Yes, we need both “guns and butter
“: Since current launch economics do not allow immediate construction of a SSP system to begin, we need both existing and alternate energy systems to “fill in the gap”. We would not want to exclusively use SPS as our only energy source anyway, since relying on a single source for anything is too dangerous for our fragile civilization. The question is: how can we use alternates in the best way now, and in the best way after SSP becomes feasible. Right now, we have to use most of the power as it is generated. Charging plug-in hybrid cars, and running building air conditioners in the summer from rooftop solar panels are two very good uses. These will continue to be good uses in the future. Long distance transmission lines are also critically needed for Wind power to become more useful.
Indecision amidst Technological Advances:
The knowledge that they will continue makes it harder to decide which hardware (such as Booster choices), to back at any given time. If we could put all political and industrial influences and pressures aside, what would be most useful would be an estimate of all the kinds of payloads that we would like to be able to launch in quantity on medium or true HLV (100 tons to LEO or more) boosters. These would include the currently proposed spectacular science payloads like a giant space telescope that may not be practical primarily due to high Ares V projected launch costs. If we also look at the actual launch rates required to sustain either an effective lunar exploration program, and/or a space power development program, it would become obvious that none of the current HLV designs would allow adequate launch rates for exploration, development or science, due to the high expense of each launch, since all proposed components are effectively expendable.
The “good enough” HLV booster that may be within our grasp
. We may assume that the continuing hypersonics program, eventually allowing a great reduction in required oxidizer mass, will probably result in a “good enough” privately operated two stage (HT-HL) orbital crew vehicle within 1 generation, if the private sector is allowed breathing room. However, for this capability to be expanded to allow its use for HLV-scale cargo launches might require another entire generation of development, and the first stage fly-back-and-land airframe would have to be enormous, dwarfing most of today’s largest airframes. These might be too large to be safely built and operated.
To “short-circuit” this time and structural gap,
one method would incrementally replace portions of an initial version of the projected large HLV (Ares V-type) booster with smaller, individually recoverable strap-on or stage zero style and upper stage hypersonic booster segments, replacing component for component as the newer technology became available. For this to work, the design has to allow the future configurations to be integrated from the beginning, so that development work on a true large HLV can begin within the next decade. Only competent structural engineers at the highest level can tell how large a core stage structure could also be recoverable without damage. Continuing incremental progress in this direction would steadily reduce the launch cost per pound, and bring SSP (and other large-scale space operations) within economic reality more rapidly. This strategy also recognizes political realities by allowing (with some modifications) work to continue on some currently established or projected programs.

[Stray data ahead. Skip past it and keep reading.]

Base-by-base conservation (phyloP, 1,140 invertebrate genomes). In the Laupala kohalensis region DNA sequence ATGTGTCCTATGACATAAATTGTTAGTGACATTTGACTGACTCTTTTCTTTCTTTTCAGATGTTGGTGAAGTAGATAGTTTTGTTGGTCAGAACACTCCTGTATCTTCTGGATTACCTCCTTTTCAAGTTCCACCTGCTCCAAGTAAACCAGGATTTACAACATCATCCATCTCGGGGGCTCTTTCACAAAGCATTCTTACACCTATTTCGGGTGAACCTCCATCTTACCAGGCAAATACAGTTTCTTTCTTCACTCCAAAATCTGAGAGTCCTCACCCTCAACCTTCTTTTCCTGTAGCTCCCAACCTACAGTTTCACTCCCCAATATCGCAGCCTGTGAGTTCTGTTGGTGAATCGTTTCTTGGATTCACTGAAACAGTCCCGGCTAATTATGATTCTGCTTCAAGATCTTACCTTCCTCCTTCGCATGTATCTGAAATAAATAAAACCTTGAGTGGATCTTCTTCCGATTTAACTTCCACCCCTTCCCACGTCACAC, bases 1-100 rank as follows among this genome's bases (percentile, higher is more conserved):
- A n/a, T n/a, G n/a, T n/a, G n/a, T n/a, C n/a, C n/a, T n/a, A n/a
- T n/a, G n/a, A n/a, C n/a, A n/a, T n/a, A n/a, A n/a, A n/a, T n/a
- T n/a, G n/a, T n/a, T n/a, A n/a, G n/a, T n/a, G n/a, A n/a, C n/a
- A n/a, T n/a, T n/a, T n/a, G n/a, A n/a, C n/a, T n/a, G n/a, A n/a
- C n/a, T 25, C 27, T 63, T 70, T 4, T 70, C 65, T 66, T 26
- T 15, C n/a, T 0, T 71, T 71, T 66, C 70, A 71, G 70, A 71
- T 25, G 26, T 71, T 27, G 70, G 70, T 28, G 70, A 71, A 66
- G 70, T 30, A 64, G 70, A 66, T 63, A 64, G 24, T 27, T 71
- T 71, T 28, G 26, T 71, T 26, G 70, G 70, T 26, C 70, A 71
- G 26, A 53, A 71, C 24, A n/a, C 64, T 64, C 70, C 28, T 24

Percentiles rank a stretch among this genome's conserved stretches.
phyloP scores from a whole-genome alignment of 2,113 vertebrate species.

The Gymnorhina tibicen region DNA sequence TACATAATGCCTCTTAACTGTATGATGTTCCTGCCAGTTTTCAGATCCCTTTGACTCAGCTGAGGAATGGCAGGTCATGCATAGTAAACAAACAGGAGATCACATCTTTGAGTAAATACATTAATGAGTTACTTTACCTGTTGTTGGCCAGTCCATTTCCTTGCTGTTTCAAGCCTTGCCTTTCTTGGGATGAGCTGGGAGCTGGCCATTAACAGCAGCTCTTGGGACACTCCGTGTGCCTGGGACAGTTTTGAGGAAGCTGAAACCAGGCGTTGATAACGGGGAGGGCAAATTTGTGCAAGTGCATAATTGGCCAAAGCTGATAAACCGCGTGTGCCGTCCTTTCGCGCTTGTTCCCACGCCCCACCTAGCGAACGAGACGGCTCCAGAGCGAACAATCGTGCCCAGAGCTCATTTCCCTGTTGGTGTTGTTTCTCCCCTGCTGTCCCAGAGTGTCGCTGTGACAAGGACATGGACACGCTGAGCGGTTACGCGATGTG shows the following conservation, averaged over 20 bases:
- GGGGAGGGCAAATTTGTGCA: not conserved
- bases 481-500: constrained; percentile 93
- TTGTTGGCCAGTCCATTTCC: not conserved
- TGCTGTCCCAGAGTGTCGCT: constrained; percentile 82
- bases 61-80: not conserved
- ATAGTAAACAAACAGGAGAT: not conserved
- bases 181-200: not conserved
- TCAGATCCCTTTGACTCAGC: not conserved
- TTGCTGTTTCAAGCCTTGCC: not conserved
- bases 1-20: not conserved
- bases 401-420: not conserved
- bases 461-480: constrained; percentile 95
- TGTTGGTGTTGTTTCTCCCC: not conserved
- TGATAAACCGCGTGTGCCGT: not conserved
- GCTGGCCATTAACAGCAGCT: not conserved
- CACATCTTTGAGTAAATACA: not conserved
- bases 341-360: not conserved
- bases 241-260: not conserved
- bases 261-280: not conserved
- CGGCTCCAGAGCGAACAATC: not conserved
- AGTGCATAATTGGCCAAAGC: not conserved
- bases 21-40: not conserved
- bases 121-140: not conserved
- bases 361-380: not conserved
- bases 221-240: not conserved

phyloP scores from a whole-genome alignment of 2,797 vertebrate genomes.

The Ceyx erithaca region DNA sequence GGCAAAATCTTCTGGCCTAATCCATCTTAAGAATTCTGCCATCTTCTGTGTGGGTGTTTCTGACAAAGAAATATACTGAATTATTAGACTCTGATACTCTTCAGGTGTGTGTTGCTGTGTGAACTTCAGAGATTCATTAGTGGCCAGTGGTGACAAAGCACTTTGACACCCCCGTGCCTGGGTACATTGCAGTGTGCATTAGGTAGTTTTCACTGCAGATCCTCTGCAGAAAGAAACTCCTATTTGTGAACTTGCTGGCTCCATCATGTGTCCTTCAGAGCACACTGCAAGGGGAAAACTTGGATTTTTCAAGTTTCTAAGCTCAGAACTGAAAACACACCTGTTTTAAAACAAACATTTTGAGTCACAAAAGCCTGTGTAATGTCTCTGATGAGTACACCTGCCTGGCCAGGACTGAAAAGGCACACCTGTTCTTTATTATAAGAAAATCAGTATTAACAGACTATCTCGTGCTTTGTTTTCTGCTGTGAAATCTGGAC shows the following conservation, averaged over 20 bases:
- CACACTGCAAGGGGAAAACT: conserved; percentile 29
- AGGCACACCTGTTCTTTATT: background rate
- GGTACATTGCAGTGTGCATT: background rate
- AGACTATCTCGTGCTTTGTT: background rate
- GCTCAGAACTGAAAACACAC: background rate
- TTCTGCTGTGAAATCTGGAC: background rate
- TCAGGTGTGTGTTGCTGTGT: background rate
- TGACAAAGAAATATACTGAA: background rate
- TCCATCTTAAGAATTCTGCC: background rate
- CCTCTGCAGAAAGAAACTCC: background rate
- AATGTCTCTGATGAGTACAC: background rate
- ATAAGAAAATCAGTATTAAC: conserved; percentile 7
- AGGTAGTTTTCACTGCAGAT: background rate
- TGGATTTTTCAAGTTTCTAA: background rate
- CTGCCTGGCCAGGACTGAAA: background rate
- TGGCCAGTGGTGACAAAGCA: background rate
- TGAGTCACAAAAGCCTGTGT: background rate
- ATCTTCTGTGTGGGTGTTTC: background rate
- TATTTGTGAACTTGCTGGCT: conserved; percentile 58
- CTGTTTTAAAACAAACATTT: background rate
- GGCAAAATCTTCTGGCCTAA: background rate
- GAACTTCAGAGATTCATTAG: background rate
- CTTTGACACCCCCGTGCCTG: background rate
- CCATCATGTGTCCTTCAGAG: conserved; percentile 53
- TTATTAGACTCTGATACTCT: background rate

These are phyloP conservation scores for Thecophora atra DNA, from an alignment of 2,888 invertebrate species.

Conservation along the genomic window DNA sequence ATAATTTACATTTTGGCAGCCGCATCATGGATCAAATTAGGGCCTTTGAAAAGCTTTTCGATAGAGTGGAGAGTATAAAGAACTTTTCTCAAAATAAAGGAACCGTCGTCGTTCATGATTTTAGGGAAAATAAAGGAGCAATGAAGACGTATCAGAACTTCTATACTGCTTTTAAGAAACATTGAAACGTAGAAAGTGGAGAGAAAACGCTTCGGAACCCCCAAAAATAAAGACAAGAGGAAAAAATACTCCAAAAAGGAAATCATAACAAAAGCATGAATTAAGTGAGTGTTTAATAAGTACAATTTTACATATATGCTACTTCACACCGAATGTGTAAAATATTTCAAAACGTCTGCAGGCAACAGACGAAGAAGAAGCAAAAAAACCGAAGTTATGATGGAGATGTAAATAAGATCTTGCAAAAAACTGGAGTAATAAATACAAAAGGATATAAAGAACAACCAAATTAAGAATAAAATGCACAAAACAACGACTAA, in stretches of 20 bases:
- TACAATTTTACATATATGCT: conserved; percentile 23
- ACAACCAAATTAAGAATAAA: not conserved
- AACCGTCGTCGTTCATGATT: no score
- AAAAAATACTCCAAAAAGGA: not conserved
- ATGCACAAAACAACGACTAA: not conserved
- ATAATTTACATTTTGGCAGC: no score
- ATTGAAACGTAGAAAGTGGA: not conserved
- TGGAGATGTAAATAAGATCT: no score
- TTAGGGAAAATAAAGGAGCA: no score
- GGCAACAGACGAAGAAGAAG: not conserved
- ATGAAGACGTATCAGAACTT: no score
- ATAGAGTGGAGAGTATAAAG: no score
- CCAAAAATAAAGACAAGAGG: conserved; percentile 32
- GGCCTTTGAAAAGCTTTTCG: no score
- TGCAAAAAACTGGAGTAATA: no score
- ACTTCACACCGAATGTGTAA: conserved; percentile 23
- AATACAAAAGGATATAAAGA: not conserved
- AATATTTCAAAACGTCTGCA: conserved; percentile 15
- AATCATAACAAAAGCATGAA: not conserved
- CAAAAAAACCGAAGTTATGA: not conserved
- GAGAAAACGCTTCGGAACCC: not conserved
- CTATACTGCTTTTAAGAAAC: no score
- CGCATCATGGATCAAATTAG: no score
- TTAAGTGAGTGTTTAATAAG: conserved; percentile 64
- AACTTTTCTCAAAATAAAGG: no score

International Cooperation and Participation
would be a very desirable direction for any SSP program. This would allow cooperation between governments and agencies, and eventually competition between companies. The cooperative Mars program between NASA and ESA is a good start in this direction.
SSP does require an interdisciplinary approach
. Currently, some groups and agencies involved with space, energy and the environment either oppose SSP or avoid involvement in it, since they do not have an interdisciplinary approach, and cannot see its advantages from the “big picture” P.O.V. It might be very useful for the government to attempt to specifically find interdisciplinary individuals who can either present a viable and believable “big picture” to the stakeholders, and/or actually manage the coordination of an interdisciplinary project between agencies and other stakeholders.
Fusion energy is still a worthwhile energy goal
, even if it is physically impossible to generate usable energy right now from fusion (and may not be possible for many decades), and in spite of the past role some fusion proponents may have played in diverting funding away from SSP or other energy programs. The overall potential and scope of Fusion is comparable to that of SSP and the two sources would be very complementary in the long run. All we (as pro-energy advocates) are asking is that there be a more realistic balance in funding, tipped toward those energy sources such as ground alternates and SSP, where it is already physically possible to generate clean power and where a realistic path to commercial operation within a couple decades can be shown.